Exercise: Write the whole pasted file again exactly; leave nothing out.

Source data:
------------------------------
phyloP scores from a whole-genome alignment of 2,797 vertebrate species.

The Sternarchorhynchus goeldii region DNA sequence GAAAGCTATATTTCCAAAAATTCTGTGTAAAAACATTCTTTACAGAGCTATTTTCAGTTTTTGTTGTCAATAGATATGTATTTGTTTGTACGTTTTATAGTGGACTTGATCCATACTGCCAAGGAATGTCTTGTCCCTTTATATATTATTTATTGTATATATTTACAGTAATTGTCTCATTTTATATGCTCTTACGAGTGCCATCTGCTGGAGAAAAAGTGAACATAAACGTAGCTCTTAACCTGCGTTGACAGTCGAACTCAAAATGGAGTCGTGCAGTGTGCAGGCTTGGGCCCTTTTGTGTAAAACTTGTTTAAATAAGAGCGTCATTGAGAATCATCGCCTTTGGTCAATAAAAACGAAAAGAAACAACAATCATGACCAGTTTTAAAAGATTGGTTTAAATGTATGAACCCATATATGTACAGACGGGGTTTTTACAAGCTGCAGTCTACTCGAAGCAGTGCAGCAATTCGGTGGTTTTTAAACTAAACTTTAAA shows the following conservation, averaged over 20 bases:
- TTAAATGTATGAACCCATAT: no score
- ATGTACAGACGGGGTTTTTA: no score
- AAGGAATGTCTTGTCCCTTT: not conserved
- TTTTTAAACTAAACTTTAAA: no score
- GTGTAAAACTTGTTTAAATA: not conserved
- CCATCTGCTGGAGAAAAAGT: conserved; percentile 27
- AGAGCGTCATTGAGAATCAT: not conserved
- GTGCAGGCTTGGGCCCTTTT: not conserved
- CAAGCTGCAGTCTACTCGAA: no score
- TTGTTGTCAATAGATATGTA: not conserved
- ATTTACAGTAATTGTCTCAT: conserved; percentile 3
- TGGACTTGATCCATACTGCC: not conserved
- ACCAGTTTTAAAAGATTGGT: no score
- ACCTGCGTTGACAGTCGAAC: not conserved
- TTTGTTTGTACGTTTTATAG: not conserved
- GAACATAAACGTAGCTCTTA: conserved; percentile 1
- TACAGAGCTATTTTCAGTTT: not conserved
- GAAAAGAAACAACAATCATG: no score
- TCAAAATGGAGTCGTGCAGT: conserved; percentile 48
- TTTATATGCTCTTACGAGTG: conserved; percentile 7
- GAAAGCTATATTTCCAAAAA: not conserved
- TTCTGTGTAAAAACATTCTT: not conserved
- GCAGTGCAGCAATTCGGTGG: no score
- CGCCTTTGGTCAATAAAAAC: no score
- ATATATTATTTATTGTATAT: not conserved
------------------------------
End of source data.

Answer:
phyloP scores from a whole-genome alignment of 2,797 vertebrate species.

The Sternarchorhynchus goeldii region DNA sequence GAAAGCTATATTTCCAAAAATTCTGTGTAAAAACATTCTTTACAGAGCTATTTTCAGTTTTTGTTGTCAATAGATATGTATTTGTTTGTACGTTTTATAGTGGACTTGATCCATACTGCCAAGGAATGTCTTGTCCCTTTATATATTATTTATTGTATATATTTACAGTAATTGTCTCATTTTATATGCTCTTACGAGTGCCATCTGCTGGAGAAAAAGTGAACATAAACGTAGCTCTTAACCTGCGTTGACAGTCGAACTCAAAATGGAGTCGTGCAGTGTGCAGGCTTGGGCCCTTTTGTGTAAAACTTGTTTAAATAAGAGCGTCATTGAGAATCATCGCCTTTGGTCAATAAAAACGAAAAGAAACAACAATCATGACCAGTTTTAAAAGATTGGTTTAAATGTATGAACCCATATATGTACAGACGGGGTTTTTACAAGCTGCAGTCTACTCGAAGCAGTGCAGCAATTCGGTGGTTTTTAAACTAAACTTTAAA shows the following conservation, averaged over 20 bases:
- TTAAATGTATGAACCCATAT: no score
- ATGTACAGACGGGGTTTTTA: no score
- AAGGAATGTCTTGTCCCTTT: not conserved
- TTTTTAAACTAAACTTTAAA: no score
- GTGTAAAACTTGTTTAAATA: not conserved
- CCATCTGCTGGAGAAAAAGT: conserved; percentile 27
- AGAGCGTCATTGAGAATCAT: not conserved
- GTGCAGGCTTGGGCCCTTTT: not conserved
- CAAGCTGCAGTCTACTCGAA: no score
- TTGTTGTCAATAGATATGTA: not conserved
- ATTTACAGTAATTGTCTCAT: conserved; percentile 3
- TGGACTTGATCCATACTGCC: not conserved
- ACCAGTTTTAAAAGATTGGT: no score
- ACCTGCGTTGACAGTCGAAC: not conserved
- TTTGTTTGTACGTTTTATAG: not conserved
- GAACATAAACGTAGCTCTTA: conserved; percentile 1
- TACAGAGCTATTTTCAGTTT: not conserved
- GAAAAGAAACAACAATCATG: no score
- TCAAAATGGAGTCGTGCAGT: conserved; percentile 48
- TTTATATGCTCTTACGAGTG: conserved; percentile 7
- GAAAGCTATATTTCCAAAAA: not conserved
- TTCTGTGTAAAAACATTCTT: not conserved
- GCAGTGCAGCAATTCGGTGG: no score
- CGCCTTTGGTCAATAAAAAC: no score
- ATATATTATTTATTGTATAT: not conserved